Last week's fatal crowd crush at Johannesburg's Ellis Park brought back memories of the 1989 Hillsborough tragedy in Sheffield. Although the precise details were different, there were similarities in the way an uncontrolled crowd was able to gain access to a packed football stadium.
At Ellis Park the stadium owners blamed police for failing to prevent the crowd outside the ground from storming a perimeter fence. But the owners must also share some of the responsibility for not enabling spectators inside the ground to escape the crush which formed in overloaded seating areas.
The question that immediately springs to mind is: why did the South Africans fail to learn the lessons of Hillsborough and other stadium disasters in Europe? The stadium owners seem unwilling to accept that they had a potential problem on their hands ahead of the ill-fated match between the Kaizer Chiefs and the Orlando Pirates.
This is not as strange as it sounds. Failure to seek and adopt good practice often happens in countries going through periods of major social and economic change.
Perhaps the roots of Ellis Park's problems lie with South Africa's progress since the death of apartheid. Removal of trade sanctions has boosted football in South Africa. Since 1991 the country has been able to compete in international competitions again. High profile teams like Manchester United have recently started to tour the country and local players like Leeds United's Lucas Radebe now play in the European super leagues. These factors may all have played their part in heightening interest in last month's fatal match.
Sudden political or economic change has led to similar disasters elsewhere. Six years ago South Korea suffered two major tragedies within a matter of months at a time when it was going through a period of rapid economic growth. First a section of busy road bridge fell into the River Nam killing 32 motorists. Then a major department store collapsed, killing more than 100 people.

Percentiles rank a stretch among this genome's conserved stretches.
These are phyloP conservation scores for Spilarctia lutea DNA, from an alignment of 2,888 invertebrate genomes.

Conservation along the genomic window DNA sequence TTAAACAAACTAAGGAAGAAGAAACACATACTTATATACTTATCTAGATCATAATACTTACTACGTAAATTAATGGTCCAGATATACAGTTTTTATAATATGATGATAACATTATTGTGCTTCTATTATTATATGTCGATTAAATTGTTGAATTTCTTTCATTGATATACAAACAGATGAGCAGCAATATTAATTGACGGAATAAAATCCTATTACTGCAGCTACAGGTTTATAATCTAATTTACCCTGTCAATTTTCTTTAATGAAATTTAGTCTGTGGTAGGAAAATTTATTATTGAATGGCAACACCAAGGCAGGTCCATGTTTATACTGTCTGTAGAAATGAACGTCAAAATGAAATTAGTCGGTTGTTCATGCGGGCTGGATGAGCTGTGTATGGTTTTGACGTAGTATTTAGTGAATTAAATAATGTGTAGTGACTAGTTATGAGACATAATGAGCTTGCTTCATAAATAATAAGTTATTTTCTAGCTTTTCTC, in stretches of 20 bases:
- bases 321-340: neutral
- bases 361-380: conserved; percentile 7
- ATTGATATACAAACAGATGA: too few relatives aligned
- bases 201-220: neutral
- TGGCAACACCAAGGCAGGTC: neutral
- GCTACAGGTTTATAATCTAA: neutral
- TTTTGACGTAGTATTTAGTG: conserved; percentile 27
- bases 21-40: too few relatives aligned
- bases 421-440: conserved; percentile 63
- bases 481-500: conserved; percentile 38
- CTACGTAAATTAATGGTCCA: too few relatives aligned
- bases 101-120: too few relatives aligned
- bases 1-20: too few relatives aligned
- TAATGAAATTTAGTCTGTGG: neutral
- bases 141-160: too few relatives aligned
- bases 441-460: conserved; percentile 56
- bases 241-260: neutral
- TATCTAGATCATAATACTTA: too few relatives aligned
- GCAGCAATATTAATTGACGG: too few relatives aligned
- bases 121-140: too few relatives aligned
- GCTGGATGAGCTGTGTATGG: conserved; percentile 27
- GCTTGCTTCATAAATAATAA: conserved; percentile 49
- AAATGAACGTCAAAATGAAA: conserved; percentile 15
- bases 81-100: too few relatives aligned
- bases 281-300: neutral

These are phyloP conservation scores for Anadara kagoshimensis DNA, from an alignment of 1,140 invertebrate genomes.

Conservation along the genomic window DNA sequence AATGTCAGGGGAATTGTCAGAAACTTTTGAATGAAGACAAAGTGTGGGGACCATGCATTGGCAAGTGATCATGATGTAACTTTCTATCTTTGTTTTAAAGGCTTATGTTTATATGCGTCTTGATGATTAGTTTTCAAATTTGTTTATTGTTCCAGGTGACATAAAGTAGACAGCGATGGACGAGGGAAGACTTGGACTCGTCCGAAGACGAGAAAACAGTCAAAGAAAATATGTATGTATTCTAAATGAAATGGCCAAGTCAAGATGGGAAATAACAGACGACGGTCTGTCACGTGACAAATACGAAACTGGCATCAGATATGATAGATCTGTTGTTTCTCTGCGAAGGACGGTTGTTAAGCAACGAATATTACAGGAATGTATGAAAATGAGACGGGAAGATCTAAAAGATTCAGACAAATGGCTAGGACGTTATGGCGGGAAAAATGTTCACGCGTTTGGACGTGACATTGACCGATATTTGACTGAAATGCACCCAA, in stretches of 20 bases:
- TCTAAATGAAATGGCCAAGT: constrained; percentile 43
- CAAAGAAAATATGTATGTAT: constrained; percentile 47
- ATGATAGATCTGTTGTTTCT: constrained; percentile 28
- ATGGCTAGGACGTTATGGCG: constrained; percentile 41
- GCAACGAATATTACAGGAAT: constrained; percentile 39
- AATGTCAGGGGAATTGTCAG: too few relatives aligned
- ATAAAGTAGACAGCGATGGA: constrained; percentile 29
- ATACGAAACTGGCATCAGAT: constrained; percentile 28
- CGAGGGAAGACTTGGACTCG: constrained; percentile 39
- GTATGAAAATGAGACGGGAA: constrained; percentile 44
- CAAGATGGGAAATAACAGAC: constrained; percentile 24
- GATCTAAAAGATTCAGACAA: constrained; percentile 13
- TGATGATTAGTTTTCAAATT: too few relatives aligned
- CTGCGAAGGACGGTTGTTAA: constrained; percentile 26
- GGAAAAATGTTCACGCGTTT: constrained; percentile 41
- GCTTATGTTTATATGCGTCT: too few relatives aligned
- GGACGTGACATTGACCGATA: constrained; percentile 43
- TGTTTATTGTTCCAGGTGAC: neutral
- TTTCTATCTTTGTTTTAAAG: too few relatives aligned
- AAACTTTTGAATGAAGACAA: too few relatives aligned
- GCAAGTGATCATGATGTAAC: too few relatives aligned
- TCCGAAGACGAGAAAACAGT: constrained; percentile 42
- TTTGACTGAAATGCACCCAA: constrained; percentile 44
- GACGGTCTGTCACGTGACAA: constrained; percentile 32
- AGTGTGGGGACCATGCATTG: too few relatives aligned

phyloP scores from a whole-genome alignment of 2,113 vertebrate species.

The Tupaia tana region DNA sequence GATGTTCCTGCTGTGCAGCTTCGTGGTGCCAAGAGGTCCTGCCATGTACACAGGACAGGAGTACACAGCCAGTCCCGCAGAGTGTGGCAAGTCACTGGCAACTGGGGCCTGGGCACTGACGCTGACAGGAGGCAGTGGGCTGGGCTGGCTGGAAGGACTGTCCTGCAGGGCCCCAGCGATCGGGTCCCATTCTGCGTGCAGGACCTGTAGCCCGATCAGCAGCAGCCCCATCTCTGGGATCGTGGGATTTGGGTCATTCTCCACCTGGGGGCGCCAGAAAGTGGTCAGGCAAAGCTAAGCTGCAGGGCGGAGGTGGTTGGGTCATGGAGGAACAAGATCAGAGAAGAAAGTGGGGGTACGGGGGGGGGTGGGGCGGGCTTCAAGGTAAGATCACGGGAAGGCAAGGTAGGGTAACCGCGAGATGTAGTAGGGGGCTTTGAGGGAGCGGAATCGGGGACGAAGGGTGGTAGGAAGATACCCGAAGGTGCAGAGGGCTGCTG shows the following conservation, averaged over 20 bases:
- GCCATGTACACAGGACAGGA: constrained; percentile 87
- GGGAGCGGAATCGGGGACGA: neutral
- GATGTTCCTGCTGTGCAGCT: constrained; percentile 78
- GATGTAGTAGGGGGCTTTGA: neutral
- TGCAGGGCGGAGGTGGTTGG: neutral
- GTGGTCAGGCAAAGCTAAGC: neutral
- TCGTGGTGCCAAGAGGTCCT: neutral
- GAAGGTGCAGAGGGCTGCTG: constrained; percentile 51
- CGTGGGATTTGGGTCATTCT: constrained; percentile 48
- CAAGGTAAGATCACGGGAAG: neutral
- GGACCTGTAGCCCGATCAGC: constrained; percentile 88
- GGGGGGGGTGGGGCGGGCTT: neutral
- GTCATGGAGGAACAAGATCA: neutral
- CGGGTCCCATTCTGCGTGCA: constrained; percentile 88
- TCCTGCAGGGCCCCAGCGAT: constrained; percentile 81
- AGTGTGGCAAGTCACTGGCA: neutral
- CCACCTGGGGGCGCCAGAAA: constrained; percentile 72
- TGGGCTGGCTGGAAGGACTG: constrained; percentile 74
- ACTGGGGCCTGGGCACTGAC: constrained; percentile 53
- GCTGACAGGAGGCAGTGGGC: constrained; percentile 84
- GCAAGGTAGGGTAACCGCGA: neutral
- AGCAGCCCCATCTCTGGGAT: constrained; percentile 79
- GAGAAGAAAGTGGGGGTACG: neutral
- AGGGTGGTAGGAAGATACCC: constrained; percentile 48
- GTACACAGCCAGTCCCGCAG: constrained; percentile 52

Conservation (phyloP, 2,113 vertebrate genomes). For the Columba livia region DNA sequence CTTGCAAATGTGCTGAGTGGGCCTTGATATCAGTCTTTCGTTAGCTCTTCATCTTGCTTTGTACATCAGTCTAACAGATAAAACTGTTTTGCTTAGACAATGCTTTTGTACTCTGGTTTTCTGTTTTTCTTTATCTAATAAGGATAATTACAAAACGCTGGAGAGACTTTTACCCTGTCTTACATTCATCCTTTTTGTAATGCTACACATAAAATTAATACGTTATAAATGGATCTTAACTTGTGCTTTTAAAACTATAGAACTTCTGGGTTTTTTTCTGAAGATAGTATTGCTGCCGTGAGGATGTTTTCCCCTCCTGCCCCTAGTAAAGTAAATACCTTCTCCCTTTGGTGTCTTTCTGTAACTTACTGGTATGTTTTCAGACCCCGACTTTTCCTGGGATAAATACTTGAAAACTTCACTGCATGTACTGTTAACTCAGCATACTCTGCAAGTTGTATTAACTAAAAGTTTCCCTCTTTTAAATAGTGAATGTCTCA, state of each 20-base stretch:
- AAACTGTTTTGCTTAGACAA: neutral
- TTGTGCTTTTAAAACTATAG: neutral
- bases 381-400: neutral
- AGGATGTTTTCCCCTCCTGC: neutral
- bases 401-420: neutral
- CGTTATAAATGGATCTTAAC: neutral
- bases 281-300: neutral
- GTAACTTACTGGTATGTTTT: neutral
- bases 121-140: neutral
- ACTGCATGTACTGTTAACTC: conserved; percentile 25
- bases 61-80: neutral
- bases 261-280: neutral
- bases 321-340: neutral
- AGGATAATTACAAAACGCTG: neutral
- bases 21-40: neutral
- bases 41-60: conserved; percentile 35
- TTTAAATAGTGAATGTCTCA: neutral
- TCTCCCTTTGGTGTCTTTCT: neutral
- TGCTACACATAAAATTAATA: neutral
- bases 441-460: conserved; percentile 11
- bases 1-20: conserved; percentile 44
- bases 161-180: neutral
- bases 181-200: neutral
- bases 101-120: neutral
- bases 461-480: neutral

In all these cases it could be argued that the owners were more focussed on the delivery of capacity than on ensuring that structures were safe to use.
The same can be said about rapidly growing southern China where recent failures to anticipate risks of uncontrolled construction work have led to more than one tragedy. And January's earthquake in Gujurat, India, is another example. There, the rush to build led to flouting of design codes and contributed to the death toll.
Spreading the lessons learned elsewhere in the world is one way of heading off this sort of problem. Promoting cultural change on the ground to match the changing economic and political climate can often be more problematic, especially if a country running risks with its new infrastructure reacts badly to outside advice.
The first step must be for developing countries to realise for themselves the potential for such problems as economic growth drives construction of new infrastructure. The chances are that mistakes have been made elsewhere and advice on pre-empting them is there to be had. Until countries learn from this knowledge, more disasters are inevitable.
Andrew Bolton is NCE's news editor